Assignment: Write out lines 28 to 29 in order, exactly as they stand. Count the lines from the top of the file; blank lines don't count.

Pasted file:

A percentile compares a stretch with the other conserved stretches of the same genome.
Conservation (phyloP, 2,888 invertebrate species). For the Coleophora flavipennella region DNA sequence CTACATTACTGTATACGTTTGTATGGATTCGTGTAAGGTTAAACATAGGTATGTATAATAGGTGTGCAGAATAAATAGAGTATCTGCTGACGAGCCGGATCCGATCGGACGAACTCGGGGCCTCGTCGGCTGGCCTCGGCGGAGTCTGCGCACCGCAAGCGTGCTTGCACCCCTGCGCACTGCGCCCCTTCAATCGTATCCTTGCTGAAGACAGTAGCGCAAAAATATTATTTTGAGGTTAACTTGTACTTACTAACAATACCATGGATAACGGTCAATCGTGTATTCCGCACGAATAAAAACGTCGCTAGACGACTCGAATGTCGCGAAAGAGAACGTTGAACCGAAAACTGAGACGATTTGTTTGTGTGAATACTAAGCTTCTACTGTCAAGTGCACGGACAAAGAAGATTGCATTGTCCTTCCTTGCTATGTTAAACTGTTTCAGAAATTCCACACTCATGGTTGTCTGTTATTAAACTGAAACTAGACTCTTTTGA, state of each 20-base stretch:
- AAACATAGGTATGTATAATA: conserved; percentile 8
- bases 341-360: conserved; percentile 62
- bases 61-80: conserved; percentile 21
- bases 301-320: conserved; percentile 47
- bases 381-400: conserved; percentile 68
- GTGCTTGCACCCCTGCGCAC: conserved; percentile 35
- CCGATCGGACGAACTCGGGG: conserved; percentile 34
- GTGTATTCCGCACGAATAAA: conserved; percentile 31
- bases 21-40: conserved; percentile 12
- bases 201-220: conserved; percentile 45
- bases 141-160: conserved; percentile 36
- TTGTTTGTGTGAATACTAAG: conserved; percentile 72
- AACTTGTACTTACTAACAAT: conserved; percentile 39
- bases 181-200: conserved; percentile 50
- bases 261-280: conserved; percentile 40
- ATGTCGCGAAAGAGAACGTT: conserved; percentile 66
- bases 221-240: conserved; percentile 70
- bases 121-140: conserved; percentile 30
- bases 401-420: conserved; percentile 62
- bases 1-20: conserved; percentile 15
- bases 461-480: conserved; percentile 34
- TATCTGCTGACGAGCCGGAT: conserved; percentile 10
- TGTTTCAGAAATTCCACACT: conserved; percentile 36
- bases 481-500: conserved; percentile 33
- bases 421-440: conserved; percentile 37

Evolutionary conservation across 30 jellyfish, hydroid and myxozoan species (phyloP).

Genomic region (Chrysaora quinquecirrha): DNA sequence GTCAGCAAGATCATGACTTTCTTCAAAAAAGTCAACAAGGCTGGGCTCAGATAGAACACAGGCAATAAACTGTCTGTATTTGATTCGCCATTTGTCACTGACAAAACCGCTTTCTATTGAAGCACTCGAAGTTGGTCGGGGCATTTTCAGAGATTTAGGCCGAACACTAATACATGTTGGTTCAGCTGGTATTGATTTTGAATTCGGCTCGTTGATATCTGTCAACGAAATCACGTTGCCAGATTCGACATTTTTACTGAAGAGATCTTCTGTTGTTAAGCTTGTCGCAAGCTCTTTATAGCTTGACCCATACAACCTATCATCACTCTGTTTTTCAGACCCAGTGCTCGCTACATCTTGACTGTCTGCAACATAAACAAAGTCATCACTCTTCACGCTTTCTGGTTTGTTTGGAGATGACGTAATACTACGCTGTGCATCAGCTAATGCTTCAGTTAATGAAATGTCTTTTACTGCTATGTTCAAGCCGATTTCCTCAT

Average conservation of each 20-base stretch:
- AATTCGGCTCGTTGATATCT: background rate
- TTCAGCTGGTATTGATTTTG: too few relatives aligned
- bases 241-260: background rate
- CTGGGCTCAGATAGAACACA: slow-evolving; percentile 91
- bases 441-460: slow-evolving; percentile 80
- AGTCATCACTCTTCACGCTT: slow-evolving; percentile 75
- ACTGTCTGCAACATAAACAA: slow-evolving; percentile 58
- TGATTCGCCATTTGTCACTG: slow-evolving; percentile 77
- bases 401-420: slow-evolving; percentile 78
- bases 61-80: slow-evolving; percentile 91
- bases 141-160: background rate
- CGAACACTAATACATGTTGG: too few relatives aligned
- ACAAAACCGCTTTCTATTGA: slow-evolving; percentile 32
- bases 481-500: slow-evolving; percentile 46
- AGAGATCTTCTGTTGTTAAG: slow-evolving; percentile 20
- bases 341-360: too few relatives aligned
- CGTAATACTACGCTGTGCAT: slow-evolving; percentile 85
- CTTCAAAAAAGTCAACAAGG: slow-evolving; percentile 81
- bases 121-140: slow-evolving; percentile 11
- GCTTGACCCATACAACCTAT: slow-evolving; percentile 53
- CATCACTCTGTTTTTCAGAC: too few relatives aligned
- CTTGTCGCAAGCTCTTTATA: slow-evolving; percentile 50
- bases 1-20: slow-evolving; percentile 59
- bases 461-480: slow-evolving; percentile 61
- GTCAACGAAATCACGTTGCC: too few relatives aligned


Evolutionary conservation across 30 jellyfish, hydroid and myxozoan species (phyloP).

Genomic region (Chrysaora quinquecirrha): DNA sequence GTCAGCAAGATCATGACTTTCTTCAAAAAAGTCAACAAGGCTGGGCTCAGATAGAACACAGGCAATAAACTGTCTGTATTTGATTCGCCATTTGTCACTGACAAAACCGCTTTCTATTGAAGCACTCGAAGTTGGTCGGGGCATTTTCAGAGATTTAGGCCGAACACTAATACATGTTGGTTCAGCTGGTATTGATTTTGAATTCGGCTCGTTGATATCTGTCAACGAAATCACGTTGCCAGATTCGACATTTTTACTGAAGAGATCTTCTGTTGTTAAGCTTGTCGCAAGCTCTTTATAGCTTGACCCATACAACCTATCATCACTCTGTTTTTCAGACCCAGTGCTCGCTACATCTTGACTGTCTGCAACATAAACAAAGTCATCACTCTTCACGCTTTCTGGTTTGTTTGGAGATGACGTAATACTACGCTGTGCATCAGCTAATGCTTCAGTTAATGAAATGTCTTTTACTGCTATGTTCAAGCCGATTTCCTCAT